Today is my birthday and I’m in London! My wife, my son, my daughter and me have decided to go to the Science Museum and we have found an interesting exhibition about Alan Turing:
The Second World War was not just fought with bombs and shells. It was a war of electronic whispers and secret radio signals snatched from the ether.
At Bletchey Park, Buckinghamshire, thousands of men and women laboured night and day to crack these coded radio messages which held Germany’s most secret plans. One of these codebreakers was Alan Turing.
But Turing was not just a codebreaker. Born 100 years ago, the British mathematician was also a philosopher and computing pioneer who grappled with some of the fundamental problems of life itself. Yet his own life was cut tragically short. In 1954 he was found dead, poisoned by cyanide. He was 41.
Throughout his life, Turing broke the codes of science and society. His ideas helped shape the modern world – but it was a world he did not live to see. This is his story.
After the Second World War, Alan Turing as asked to put his theories and experience into action by developing a ground-breaking electronic computer at the government’s National Physical Laboratory. His first specifications were written in 1945.
Following administrative delays, Turing left the project in 1948, but a trial version (known as Pilot ACE) was completed in 1950. It is now the most significant artefact in existence.
Yet the Pilot ACE computer was more than just a trial. It was used for several years by a variety of external customers desperate to employ its computing power. It also became a public celebrity, referred to as Turing’s ‘electronic brain’.
So Turing was the man who broke Enigma and this machine is also shown in the exhibition:
Enigma machines were first introduced in the 1920s for keeping commercial messages secret. An Enigma machine was used at both the transmitting and the receiving end of the message.
Senders typed their messages on the keyboard. Each typed letter was encrypted by passing an electrical signal through a plug-board and rotors, causing a different letter to light up. These new letters formed a secure message, ehich could be transmitted by radio to the recipient.
At the receiving end, the message was decrypted using an Enigma machine that had been set up initially in exactly the same way as the sending machine.
Soon after their introduction, government institutions and the military began to use modified Enigma machines for their secret communications, believing nobody would be able to break the cipher system. But this was what Alan Turing and his colleagues managed to do.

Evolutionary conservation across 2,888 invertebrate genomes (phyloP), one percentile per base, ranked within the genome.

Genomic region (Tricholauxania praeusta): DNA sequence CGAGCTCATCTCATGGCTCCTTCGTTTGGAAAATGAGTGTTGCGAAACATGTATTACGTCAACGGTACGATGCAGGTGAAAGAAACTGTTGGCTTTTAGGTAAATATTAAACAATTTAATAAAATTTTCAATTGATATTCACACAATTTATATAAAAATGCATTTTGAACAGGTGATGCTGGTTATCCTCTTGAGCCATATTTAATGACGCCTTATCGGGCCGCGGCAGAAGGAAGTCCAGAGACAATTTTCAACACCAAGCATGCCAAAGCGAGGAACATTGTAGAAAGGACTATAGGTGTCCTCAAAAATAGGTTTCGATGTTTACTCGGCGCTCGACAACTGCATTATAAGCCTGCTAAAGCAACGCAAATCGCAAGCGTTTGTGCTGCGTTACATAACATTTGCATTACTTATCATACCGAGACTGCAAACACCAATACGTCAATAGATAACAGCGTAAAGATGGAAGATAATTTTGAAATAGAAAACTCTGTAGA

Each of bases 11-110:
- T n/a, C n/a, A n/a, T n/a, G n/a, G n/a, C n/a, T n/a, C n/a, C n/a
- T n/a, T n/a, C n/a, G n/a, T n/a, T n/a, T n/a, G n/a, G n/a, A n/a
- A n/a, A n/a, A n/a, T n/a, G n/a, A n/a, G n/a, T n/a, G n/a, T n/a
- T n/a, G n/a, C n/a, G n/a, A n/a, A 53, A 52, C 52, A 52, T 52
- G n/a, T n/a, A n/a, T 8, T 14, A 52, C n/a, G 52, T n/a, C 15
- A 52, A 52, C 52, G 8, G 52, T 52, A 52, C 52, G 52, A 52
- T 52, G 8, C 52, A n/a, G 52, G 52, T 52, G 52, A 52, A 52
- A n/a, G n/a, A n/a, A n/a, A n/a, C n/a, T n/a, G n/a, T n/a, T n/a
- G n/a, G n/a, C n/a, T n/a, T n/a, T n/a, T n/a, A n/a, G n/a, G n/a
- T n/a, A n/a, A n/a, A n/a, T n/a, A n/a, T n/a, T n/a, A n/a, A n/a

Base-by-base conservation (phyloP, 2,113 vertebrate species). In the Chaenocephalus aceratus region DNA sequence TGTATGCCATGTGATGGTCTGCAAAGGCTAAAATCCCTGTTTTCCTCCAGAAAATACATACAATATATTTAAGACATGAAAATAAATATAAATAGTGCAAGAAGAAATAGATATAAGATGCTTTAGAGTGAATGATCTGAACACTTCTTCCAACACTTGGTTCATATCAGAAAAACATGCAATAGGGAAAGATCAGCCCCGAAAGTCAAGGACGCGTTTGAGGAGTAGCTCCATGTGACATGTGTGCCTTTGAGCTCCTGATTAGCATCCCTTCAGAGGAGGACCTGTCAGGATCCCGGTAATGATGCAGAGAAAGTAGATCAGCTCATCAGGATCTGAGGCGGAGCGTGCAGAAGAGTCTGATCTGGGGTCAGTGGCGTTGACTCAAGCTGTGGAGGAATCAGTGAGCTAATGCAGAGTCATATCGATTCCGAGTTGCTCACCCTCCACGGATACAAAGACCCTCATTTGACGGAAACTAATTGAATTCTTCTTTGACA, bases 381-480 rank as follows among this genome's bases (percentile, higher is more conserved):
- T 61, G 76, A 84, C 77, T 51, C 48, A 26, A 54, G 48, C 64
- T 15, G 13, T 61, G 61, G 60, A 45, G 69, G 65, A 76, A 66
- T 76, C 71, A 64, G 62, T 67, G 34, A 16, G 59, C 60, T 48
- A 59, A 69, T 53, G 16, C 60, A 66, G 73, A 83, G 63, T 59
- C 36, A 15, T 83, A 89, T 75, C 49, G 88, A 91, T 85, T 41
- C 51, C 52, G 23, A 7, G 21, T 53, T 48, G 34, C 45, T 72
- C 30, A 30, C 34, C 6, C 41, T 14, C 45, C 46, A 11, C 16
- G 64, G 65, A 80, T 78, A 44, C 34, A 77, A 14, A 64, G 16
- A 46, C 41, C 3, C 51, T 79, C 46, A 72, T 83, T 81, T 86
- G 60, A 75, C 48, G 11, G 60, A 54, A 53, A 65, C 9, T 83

Alan Turing worked at Bletchey and he developed sophisticated decryption processes and devised the machines called ‘bombes’ that could break the code on an industrial scale. Some 200 bombes were built at a secret facility nearby. The exhibition had some pictures about the bombs and these two wheels from a bomb machine, c. 1940:
Next to Turing’s bombs and computers we can also see these two pioneer calculating machines:
The right one is a mechanical logic machine by William Stanley Jevons (1869) and the other is an electrical logic machine by Dietrich Pronz and Wolfe Mays (1949).
We have some personal aspects of this important man too. For example, the exhibition points to the fact that in 1927 Turing began a close friendship with a boy at this school, Christopher Morcom. In 1930 Morcom died from tuberculosis, aged 18, and Turing wrote a short essay expressing his belief that the human spirit can live outside the body.
The exhibition also shows this calculating machine used at the Scientific Computer Service in 1939:
I didn’t know that questions like…
What will be the position of the Moon in A.D.2000? How would you know the right direction in which to point an anti-aircraft gun?
were posed in a 1942 newspaper articleabout the Scientific Computing Service. Before Turing’s computer, ‘computers’ were human and usually women. In fact, in 1936 Turing wrote an article which was the theoretical basis for today’s computers because he imagined a machine that could compute any problem.
In 1948, Alan Turing moved to Manchester University to work on a ground-breaking stored-program computer developing mathematical theories of morphogenesis (growth and patterns in animals and plants). In those years he began a relationship with Arnold Murray and in 1952 Turing was arrested under anti-homosexuality legislation. Given a choice of imprisonment or a one-year course of female hormones, he opted for the latter. It seems that he couldn’t stand that kind of experiment and he committed suicide.